What We’re Reading: Cutting aid, cutting human rights, cutting disease-fighting efforts, and more . . .

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WWR520UK to cut direct aid to South Africa – AIDS Alliance Response: While news that Britain plans to end direct aid to South Africa by 2015 was met with concern in opinion columns around the world, this piece from AIDS Alliance spells out why this will risk investments in the HIV response to date: the country may have the largest economy in sub-Saharan Africa, but it also has the biggest burden of HIV, in a setting of extreme inequity that keeps health resources from reaching those most in need.

Zambia: Drama at Kapiri Court as ‘Gays’ Appear for Plea: This story in the government-owned Times of Zambia gives an account of a court appearance of two men accused of having sex with each other — in violation of Zambia’s colonial-era law, and mentions two other men also are in jail because they were “allegedly found kissing.” In the wake of the jailing of Zambian HIV treatment advocate Paul Kasonkomona for speaking on television about the importance of eliminating barriers between gay Zambians and health services, you have to hope that global health diplomacy is going to start making a difference, soon, so the goal of “country ownership” doesn’t lead to the people being permanently disowned from the strides in HIV prevention, treatment and healthcare that continue to be made.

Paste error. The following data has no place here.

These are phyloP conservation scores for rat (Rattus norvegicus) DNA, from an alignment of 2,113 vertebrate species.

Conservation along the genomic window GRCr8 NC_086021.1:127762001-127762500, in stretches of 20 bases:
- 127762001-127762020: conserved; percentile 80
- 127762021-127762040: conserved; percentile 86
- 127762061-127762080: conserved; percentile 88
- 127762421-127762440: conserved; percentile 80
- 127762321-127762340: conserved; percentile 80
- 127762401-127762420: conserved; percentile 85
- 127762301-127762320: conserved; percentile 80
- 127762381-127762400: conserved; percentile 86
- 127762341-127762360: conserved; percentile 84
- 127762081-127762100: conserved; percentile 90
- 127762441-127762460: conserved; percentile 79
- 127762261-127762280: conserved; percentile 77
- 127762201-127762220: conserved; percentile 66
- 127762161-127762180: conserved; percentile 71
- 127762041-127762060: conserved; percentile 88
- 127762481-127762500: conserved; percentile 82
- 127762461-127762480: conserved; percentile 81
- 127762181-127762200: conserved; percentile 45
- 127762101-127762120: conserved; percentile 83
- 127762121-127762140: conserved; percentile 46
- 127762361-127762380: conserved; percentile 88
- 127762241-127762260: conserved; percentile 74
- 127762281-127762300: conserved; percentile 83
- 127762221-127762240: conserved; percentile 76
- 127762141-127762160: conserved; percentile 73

Zambia Urged to Release Two Men Charged with Same-Sex Sexual Conduct: More on the dehumanizing treatment of the arrested men, and how it violates treaties ratified by Zambia.

Food Insecurity Opens Door to TB in Madagascar
: Aside from the euphemism of “food insecurity,” for “people not knowing where their next meal is coming from” this article brings attention to the critical, sometimes ignored role that ensuring adequate nutrition and sustenance must play in tuberculosis prevention and treatment, while some programs, in recent years, have jettisoned the provision of food supplements from TB screening and treatment adherence support programs.


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